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Note: You are looking at a static copy of the former PineWiki site, used for class notes by James Aspnes from 2003 to 2012. Many mathematical formulas are broken, and there are likely to be other bugs as well. These will most likely not be fixed. You may be able to find more up-to-date versions of some of these notes at http://www.cs.yale.edu/homes/aspnes/#classes.

Because C imposes few restrictions on how you write a program, it is up to the programmer to format and structure code in a style that will be readable by other programmers. Many programming shops have explicit in-house style guides that are enforced on their programmers; but even in the absence of explicit rules, it is worth adopting a clear and consistent style to avoid confusing later programmers (including yourself after you have forgotten why you wrote your code the way you did).

1. Formatting

The goal of good programming style is that anyone reading a fragment of your code should be able to intuit what the code is doing without having to parse detailed bits of it our look up anything else anywhere else. This means that

   1 /* Prints numbers from n to 0 and back to n again */
   2 void
   3 countDownAndUp(int n)
   4 {
   5     int i;
   7     for(i = n; i >= 0; i--) {
   8         printf("%d\n", i);
   9     }
  11     for(i = 1; i <= n; i++) {
  12         printf("%d\n", i);
  13     }
  14 }

2. Structure

By "structure" we mean the choices of how to organize your computation into functions, how to pass information between the functions, how to store it, etc. There are usually many choices of how to do this: at one (almost always bad) extreme, one can put an entire program in a single giant main function and have every variable be a global variable. However, it is better to break up a program into small, manageable chunks, since (a) other programmers will be able to understand what each small piece is doing, (b) you can test the small pieces individually, and (c) you may be able to reuse components in other contexts. Some principles of program structure are:

For fanatically high-performance code, it may be necessary to violate some of these principles (but maybe not: the cost of calling a simple function can often be optimized away by a smart enough compiler). But this should be done only in cases of dire need, only on the parts of the code that are actually time-critical, and with scrupulous documentation of why you are doing it. Never forget that premature optimization is the root of all evil.

3. Details

Below are some more detailed guidelines that I wrote for the 2002 version of CS223.

This is a partial list of rules of thumb for good programming style in C. These will be used as the basis of style grading for homework assignments, though we reserve the right to penalize egregiously awful code even if it follows all of the principles in this document. More rules may be added as the semester goes on and we notice more things we don't like, so it is worth looking at the on-line version of this document from time to time. A more comprehensive and general overview of the issues of programming style in C can be found on Chapter 1 of Kernighan and Pike.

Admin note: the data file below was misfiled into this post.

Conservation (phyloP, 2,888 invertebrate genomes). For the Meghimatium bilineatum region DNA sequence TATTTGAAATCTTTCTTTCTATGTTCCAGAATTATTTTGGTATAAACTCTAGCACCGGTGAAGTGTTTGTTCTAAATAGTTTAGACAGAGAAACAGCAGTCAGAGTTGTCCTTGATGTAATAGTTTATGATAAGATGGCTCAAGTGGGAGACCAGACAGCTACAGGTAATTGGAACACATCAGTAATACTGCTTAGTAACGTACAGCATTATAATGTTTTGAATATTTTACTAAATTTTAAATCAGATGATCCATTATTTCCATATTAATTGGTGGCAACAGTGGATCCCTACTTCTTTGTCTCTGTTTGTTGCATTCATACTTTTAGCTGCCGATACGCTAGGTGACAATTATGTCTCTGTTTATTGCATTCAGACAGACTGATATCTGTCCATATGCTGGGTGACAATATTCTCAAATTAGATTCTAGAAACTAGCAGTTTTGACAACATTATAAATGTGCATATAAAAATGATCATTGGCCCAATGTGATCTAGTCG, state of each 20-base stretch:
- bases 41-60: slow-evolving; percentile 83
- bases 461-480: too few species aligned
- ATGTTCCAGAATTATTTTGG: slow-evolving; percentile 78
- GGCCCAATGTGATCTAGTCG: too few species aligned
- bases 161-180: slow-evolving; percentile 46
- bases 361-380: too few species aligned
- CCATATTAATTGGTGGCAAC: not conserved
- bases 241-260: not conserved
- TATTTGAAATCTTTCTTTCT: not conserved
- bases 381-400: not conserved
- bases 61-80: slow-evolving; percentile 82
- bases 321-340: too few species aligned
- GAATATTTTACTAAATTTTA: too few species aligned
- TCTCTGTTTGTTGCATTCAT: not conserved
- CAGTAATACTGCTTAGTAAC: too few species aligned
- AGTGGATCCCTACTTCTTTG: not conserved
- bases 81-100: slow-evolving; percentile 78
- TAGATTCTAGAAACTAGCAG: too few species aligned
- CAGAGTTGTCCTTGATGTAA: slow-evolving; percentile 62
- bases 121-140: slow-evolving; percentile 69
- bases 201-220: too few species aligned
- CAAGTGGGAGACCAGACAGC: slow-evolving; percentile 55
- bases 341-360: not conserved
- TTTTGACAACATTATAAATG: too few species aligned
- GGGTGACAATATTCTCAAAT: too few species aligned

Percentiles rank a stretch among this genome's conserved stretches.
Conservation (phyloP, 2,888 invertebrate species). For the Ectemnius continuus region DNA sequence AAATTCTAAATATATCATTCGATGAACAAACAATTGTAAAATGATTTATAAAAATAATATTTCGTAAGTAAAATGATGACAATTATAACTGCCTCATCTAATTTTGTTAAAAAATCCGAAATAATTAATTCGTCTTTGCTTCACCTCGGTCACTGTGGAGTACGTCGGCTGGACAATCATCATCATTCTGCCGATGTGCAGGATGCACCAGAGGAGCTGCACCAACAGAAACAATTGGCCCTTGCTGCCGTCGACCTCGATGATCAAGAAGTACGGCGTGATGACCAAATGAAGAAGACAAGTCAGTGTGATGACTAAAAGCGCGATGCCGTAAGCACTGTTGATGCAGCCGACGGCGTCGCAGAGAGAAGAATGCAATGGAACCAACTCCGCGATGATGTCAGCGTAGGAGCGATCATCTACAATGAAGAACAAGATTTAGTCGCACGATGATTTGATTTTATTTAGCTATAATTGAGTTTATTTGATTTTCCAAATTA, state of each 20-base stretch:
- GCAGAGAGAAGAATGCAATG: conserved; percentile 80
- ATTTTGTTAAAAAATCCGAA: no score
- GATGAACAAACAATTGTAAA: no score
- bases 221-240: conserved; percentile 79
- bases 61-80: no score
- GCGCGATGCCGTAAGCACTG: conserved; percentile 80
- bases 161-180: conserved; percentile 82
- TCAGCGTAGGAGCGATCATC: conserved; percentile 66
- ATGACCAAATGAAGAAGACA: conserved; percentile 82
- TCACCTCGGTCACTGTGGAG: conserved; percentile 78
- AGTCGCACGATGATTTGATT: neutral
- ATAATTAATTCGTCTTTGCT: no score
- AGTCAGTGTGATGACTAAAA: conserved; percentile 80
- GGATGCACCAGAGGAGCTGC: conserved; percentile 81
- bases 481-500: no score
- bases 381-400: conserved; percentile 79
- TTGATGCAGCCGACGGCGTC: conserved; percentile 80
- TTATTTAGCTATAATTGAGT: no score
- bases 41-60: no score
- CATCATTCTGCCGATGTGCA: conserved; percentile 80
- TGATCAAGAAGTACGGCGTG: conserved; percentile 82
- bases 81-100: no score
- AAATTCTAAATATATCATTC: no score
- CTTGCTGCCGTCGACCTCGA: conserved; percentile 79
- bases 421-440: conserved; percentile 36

3.1. Compilation and behavior

These are rules that are enforced explicitly or implicitly by the automated test scripts.


3.3. Naming

A general naming rule of thumb: if you can look at any five-line section of your code and be able to make a reasonably good guess about what it does without having to look at anything else, your names are good enough.

3.4. Whitespace

3.5. Macros

   1 #define FOLLOWING_THING (THING+1)

   1 #define NUM_SUITS (4)                      /* number of suits in the deck */
   2 #define NUM_RANKS (13)                     /* number of ranks in each suit */
   3 #define NUM_CARDS (NUM_SUITS * NUM_RANKS)  /* total number of cards */

   1 #define ArrayRef(a,row,col) ((a)->data[(row)*(a)->num_cols+(col)])

3.6. Global variables

3.7. Functions

3.8. Code organization

4. Style checklist

Below is the style checklist used for style grading in CS223. Note that it includes the option to remove points for particularly ugly code not covered by specific guidelines

Style grading checklist
Score is 20 points minus 1 for each box checked (but never less than 0)


[ ] Undocumented module.
[ ] Undocumented function other than main.
[ ] Underdocumented function: return value or args not described.
[ ] Undocumented program input and output (when main is provided).
[ ] Undocumented struct or union components.
[ ] Undocumented #define.
[ ] Failure to cite code taken from other sources.
[ ] Insufficient comments.
[ ] Excessive comments.


[ ] Meaningless function name.
[ ] Confusing variable name.
[ ] Inconsistent variable naming style (UgLyName, ugly_name, NAME___UGLY_1).
[ ] Inconsistent use of capitalization to distinguish constants.


[ ] Inconsistent or misleading indentation.
[ ] Spaces not used or used misleadingly to break up complicated expressions.
[ ] Blank lines not used or used misleadingly to break up long function bodies.


[ ] Non-trivial constant with no symbolic name.
[ ] Failure to parenthesize expression in macro definition.
[ ] Dependent constant not written as expression of earlier constant.
[ ] Underdocumented parameterized macro.

Global variables

[ ] Inappropriate use of a global variable.


[ ] Kitchen-sink function that performs multiple unrelated tasks.
[ ] Non-void function that returns no useful value.
[ ] Function with too many arguments.

Code organization

[ ] Lack of modularity.
[ ] Function used in multiple source files but not declared in header file.
[ ] Internal-use-only function not declared static.
[ ] Full struct definition in header files when components should be hidden.
[ ] #include "file.c"
[ ] Substantial repetition of code.


[ ] Other obstacle to readability not mentioned above.


2014-06-17 11:57